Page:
This year, more than any other, everyone is looking to avoid awkward conversations about U.S. politics at the Thanksgiving table. If you're in need of some lighthearted — and largely non-political — news to share on Thursday, tell your relatives all about how J.K. Rowling sent Harry Potter books to Aleppo, Syria. It's the kind of news that's sure to warm hearts, and, if your family's game, you might be able to avoid politics altogether.
The story begins with Bana Alabed, a 7-year-old girl, who has previously made headlines for her English-language tweets about daily life in Aleppo. Bana and her mother, Fatemah, watched a Harry Potter movie, but could not find a copy of the book in their corner of the world.*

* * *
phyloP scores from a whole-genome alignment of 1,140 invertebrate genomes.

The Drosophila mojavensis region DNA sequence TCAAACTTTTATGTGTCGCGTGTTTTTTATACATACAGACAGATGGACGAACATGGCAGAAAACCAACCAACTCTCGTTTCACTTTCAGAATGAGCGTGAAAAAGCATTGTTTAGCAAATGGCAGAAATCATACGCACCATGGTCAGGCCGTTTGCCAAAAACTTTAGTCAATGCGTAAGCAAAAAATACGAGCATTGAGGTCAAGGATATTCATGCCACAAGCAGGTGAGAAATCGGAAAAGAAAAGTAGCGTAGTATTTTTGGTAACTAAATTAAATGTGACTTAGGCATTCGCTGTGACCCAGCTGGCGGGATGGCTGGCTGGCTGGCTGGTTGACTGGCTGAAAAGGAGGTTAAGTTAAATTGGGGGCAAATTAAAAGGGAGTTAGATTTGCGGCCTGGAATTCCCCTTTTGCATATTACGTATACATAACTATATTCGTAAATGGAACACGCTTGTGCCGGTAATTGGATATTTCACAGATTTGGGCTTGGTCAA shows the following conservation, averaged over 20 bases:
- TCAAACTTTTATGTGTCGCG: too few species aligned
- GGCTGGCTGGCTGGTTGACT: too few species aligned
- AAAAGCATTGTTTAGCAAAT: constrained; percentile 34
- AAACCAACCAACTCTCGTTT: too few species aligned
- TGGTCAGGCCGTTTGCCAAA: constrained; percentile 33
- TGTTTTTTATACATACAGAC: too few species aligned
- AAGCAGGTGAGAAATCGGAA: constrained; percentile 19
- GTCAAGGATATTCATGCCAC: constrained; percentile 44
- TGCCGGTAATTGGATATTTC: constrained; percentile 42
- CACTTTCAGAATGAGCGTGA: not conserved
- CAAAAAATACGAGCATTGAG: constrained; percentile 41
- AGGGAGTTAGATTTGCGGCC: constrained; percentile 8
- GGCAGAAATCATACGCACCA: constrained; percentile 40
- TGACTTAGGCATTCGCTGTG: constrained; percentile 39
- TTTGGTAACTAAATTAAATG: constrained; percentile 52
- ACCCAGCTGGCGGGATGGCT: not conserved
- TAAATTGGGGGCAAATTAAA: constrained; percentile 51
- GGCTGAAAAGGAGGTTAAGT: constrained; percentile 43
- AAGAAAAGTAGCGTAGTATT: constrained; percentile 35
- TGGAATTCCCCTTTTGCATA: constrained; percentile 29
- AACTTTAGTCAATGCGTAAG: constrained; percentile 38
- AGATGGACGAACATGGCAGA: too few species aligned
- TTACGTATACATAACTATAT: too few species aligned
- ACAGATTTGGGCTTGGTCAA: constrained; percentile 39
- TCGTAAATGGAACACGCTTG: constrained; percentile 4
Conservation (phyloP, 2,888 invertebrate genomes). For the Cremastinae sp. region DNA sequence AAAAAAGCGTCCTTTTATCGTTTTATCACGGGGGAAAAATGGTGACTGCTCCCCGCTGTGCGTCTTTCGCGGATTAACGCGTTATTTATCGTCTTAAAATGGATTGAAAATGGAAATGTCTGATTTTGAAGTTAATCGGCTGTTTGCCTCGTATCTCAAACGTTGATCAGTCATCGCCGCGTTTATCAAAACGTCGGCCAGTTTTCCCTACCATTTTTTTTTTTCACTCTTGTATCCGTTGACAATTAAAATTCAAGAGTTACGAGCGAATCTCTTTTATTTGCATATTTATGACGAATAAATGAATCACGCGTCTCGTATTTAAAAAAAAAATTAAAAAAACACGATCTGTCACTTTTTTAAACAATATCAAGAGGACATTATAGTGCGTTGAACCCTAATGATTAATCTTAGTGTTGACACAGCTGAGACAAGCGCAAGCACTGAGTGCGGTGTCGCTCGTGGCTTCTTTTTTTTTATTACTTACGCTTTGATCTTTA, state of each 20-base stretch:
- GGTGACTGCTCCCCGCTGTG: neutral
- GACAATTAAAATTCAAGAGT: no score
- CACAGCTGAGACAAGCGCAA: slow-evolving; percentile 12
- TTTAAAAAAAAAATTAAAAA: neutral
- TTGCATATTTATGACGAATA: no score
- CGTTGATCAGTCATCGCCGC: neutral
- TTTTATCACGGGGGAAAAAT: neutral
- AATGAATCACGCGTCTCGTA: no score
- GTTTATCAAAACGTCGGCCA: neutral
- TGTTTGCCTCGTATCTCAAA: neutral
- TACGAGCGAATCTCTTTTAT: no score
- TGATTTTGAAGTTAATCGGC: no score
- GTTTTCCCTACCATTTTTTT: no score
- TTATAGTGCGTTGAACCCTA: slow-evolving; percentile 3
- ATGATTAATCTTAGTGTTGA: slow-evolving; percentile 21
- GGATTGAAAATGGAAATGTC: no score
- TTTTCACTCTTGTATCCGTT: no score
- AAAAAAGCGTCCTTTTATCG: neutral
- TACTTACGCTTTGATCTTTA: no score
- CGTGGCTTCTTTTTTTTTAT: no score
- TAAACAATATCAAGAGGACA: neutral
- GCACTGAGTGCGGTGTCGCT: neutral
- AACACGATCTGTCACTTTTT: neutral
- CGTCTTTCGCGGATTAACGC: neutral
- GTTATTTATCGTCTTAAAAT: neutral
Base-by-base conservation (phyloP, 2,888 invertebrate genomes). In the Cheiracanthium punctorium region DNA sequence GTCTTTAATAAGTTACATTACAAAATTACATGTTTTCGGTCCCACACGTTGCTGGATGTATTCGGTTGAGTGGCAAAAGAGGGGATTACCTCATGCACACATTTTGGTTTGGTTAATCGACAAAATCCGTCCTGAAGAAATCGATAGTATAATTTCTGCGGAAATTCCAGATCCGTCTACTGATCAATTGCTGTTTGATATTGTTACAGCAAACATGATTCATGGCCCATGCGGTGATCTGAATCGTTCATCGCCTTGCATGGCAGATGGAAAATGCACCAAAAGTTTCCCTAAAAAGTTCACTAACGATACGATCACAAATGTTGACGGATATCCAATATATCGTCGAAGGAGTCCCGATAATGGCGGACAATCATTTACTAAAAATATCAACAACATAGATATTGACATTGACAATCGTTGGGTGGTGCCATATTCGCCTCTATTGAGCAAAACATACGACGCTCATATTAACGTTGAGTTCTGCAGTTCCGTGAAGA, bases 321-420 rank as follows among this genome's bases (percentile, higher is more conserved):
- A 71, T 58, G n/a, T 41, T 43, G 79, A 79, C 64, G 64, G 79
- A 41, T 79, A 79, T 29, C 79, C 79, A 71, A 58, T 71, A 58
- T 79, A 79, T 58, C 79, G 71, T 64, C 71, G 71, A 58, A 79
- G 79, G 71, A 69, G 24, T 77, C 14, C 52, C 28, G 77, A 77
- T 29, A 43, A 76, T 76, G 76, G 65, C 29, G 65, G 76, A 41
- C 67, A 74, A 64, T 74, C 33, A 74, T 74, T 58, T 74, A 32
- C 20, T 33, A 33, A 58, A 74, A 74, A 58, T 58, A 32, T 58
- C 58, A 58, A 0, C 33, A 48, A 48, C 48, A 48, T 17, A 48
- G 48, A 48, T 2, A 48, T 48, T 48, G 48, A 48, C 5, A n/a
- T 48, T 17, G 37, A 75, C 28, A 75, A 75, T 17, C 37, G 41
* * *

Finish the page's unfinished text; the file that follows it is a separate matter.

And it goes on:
Fatemah reached out to Rowling, letting her know how much they enjoyed the movie, and how much Bana would like to read the book. When Rowling replied with words of encouragement, Bana did not hesitate to ask the magical author how she could get her hands on Harry Potter and the Sorcerer's Stone.
At first, Rowling was not sure she could help the little family — which includes Bana's two younger brothers — but soon her literary agent, Neil Blair, had an idea: If Bana could receive eBook versions of the Harry Potter books, they could be sent to her easily, unslowed by road blocks and conflict.
Here's how it all went down.
At a time when it seems like the world is falling apart, it's nice to know that we're still capable of doing great, kind things.
*Note: The Harry Potter series has an Arabic translation, and the books are available in Syria. However, given the dire situation in Aleppo, Bana and her mother were unable to secure copies for themselves.